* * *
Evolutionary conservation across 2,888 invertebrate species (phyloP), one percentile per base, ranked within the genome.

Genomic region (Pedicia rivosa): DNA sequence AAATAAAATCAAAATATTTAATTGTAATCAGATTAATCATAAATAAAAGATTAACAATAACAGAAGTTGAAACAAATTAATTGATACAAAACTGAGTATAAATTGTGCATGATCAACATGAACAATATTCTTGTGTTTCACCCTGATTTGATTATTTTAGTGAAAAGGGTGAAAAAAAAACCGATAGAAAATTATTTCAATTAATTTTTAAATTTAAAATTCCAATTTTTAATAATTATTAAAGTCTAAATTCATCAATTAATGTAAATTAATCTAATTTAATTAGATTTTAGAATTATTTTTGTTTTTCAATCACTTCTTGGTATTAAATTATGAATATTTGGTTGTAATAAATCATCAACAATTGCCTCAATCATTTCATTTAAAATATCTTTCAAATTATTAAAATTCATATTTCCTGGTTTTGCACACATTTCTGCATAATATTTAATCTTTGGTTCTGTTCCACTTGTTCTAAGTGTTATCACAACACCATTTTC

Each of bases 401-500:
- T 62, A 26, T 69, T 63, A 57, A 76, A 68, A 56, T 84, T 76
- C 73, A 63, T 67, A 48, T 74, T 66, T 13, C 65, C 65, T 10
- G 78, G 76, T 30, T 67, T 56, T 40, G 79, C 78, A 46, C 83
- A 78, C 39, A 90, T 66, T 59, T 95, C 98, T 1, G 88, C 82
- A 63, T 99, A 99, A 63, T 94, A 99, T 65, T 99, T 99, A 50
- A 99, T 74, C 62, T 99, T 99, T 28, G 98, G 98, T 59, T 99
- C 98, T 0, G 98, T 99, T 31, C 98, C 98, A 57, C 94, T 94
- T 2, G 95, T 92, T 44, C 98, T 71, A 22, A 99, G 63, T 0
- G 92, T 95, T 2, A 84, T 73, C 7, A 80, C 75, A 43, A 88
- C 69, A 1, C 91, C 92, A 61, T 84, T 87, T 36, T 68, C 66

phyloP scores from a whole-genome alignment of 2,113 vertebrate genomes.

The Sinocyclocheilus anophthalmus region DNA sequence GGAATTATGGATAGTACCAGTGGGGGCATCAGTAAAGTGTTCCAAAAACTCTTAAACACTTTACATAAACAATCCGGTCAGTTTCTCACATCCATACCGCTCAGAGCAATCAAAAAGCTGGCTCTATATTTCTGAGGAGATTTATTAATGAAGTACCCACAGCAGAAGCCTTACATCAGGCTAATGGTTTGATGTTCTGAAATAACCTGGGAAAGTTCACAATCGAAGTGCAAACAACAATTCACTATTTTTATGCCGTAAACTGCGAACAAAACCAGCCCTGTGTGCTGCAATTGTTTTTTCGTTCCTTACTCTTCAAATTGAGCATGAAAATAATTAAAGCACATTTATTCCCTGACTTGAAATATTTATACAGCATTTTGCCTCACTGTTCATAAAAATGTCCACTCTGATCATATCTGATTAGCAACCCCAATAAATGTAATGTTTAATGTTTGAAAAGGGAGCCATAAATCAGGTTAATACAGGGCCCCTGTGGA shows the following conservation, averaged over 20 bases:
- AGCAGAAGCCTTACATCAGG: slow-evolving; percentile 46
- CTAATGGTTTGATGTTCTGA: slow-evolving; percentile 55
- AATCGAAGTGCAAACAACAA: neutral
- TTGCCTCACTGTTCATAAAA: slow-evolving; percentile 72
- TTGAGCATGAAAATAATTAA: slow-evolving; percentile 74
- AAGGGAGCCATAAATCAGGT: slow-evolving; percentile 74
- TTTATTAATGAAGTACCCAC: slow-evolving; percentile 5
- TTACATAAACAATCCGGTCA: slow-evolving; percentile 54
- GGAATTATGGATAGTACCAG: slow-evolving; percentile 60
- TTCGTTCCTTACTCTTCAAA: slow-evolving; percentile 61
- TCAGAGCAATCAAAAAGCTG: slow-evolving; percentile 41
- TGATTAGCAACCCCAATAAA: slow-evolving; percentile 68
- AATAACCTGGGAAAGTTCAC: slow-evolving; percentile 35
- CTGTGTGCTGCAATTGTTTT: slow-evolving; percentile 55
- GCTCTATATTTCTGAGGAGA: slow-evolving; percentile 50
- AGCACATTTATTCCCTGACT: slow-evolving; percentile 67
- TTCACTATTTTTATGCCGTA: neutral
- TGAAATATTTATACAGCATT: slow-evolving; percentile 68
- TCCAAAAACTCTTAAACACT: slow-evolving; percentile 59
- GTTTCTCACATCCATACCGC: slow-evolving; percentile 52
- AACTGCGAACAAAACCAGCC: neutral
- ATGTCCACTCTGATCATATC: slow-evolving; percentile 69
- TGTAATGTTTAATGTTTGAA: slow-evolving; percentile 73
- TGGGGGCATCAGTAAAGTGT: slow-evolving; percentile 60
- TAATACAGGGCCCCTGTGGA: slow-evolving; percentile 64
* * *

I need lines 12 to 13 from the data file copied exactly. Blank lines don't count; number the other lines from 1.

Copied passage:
- G 92, T 95, T 2, A 84, T 73, C 7, A 80, C 75, A 43, A 88
- C 69, A 1, C 91, C 92, A 61, T 84, T 87, T 36, T 68, C 66